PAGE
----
By virtue of having a fiberglass boat (a very nasty manufacturing process, a small inefficient gasoline engine, disposable electronics and batteries chock full of nasty chemicals, presumably some sort of nasty bottom paint, and probably a host of other junk on board, you still fit into the same category as the rest of us reading this forum. Granted, you're probably among the greenest 5% of us, but still in the same general category. You are living the dream right now, I'd trade places with you right now if it were feasible.

I'm still in boat selection mode, and have been looking at used boats ranging between the 20' Flicka and numerous 34's. Will any boat I choose be significantly better for the environment? Probably not, I'm limited by economics, single handed set ups, and general seaworthiness.

It's really common and very easy for people to draw a line in the sand and decide who is wasteful, and who is frugal. Much like that old joke "Anyone who drives slower than me is an idiot, and everyone who drives faster than me is a maniac."
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Old 07-05-2010, 22:17   #74
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I'm past being outraged. I'm seriously hoping that Mother Nature takes a hand in drasticly reducing the population of this planet. Down to 500 million would be nice but I'll settle for 1 billion. We as a species honestly don't deserve to live anymore. No matter what anyone does to remedy the problems, some other greedy SOB will go out of his or her way to make sure that they get theirs regardless of the cost to anyone else.

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Old 07-05-2010, 22:23   #75
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I guess that's why I never even attempted that claim.



I don't recall bringing up a monk comparison, please don't attribute this to me.

You have the right to be smug, I have the right to be amused by your smugness.

But still you seem to be missing my point.

Picture, for convenience's sake, everyone fitting onto a scale from 1 to 100. 1 being the tribesman living off the land, 100 being some billionaire with an estate, jets, yachts and every other form of polluting device possible. Let's say the average sailboat owner rates a 60 and the average powerboat owner ranks a 70. I find it laughable that the sailboat owner is smug for being marginally better than the powerboat owner. Again, the 1 is simply a baseline, the comparison is between the 60 and the 70. It's not silly to have a baseline when one is looking at the big picture.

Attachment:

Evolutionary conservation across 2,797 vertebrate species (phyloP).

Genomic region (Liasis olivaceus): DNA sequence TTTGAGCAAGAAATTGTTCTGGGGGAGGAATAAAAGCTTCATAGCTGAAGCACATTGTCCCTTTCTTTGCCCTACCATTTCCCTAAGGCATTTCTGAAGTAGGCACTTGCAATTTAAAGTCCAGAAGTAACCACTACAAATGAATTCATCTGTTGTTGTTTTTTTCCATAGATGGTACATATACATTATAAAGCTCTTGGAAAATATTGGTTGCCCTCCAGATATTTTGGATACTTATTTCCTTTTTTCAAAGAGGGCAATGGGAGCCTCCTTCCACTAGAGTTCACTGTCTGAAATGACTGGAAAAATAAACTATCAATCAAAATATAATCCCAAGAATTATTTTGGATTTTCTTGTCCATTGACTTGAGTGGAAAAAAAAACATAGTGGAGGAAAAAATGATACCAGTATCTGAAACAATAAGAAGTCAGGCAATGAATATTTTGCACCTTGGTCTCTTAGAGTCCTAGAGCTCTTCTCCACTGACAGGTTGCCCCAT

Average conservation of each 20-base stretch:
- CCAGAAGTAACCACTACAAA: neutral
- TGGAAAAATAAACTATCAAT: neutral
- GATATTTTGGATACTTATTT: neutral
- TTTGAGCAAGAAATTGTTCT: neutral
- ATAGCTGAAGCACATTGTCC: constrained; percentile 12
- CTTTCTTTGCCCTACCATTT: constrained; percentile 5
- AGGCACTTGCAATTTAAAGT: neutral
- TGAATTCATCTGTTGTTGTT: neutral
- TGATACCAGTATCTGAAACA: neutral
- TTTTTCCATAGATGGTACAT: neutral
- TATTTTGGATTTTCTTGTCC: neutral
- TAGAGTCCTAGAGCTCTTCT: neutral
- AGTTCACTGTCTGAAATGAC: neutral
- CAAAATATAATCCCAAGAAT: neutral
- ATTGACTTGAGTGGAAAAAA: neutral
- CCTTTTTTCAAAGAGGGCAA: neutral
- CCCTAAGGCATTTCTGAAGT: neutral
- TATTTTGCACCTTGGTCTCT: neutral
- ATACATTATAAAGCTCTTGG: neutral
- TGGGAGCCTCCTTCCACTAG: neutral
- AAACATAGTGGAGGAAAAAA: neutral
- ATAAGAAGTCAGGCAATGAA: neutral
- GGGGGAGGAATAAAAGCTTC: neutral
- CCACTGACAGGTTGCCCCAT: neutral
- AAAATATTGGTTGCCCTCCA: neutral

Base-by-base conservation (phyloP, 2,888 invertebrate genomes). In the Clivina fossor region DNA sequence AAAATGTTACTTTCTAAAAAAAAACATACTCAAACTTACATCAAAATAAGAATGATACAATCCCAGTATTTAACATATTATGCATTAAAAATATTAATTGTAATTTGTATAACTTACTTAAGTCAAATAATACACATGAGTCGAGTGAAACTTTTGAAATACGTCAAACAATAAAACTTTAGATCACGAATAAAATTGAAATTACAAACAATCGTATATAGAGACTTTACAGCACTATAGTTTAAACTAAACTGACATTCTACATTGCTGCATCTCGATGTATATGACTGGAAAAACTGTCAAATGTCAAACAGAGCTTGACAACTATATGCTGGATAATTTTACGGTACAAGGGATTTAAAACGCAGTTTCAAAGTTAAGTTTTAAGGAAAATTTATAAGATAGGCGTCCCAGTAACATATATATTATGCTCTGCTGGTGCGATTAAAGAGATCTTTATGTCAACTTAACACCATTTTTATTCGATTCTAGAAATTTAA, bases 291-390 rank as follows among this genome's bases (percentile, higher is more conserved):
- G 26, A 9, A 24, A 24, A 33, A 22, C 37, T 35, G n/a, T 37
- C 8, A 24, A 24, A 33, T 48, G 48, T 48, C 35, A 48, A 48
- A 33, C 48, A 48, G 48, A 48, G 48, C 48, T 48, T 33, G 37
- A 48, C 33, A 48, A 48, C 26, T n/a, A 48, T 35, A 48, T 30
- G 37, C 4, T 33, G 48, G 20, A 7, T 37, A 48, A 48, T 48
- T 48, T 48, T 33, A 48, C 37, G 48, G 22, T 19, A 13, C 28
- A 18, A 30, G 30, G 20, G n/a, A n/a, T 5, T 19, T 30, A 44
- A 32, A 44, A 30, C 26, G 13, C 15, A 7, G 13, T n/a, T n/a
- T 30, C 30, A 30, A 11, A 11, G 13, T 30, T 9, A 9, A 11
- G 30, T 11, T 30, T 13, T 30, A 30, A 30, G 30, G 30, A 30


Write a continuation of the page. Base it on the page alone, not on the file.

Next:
In case anyone is still missing my point, I'm think it's great if someone wants to try to
conserve. I find it pathetic when someone who's living marginally different from me gets all smug about it. I find it humorous when they use bad science green washing to try to exert their superiority over the people who are living a similar lifestyle on the grand scale of things. (This is why I used solar electric as an example and not wind)

I further believe that every person (regardless of whether or not they live in an industrial nation) should have the right (in the very loose sense of the word) to pursue better conditions for themselves, even at the expense of the environment. All I'm preaching is that we at least be honest with ourselves about the impact that we each have on the environment. It doesn't make us bad people, it just makes us realists instead of hypocrites.
I don't think you grasped the gist of my post earlier. I you didn't say literally that you compared us to people from a 3rd world country or a monk from Tibet...but that's clearly what you're thinking. It is also what your scale of convenience from 1-100 implies. I could pick any person who has zero environmental impact and trade it for your base value.

Truthfully, the difference in lifestyle of people from the modern world has about as much to do with tribal people living off the land as it does to the lifestyle of a single bacteria living at the bottom of the pacific. It is strange that you feel comfortable completely ignoring the sociological side of this.

I suppose to try and relate this to you...say you play some adult league softball with your team and about 400 local people on different teams. Say you are the definitively best player in the whole league. If I were to ask you if you were good at that sport, you would say "of course, I'm the best in my league" and then if I were thinking like you I'd respond like this: Actually, I'm amused you're being so smug. For convenience sake lets put everyone on a scale from 1-100. Stephen Hawking is 1 and the best player who ever lived and ever will live is 100. You, the best guy in the league are about a 70, the worst guy in your league is a 60. I think it's funny that you talk about being good when there is really only a marginal difference between the both of you.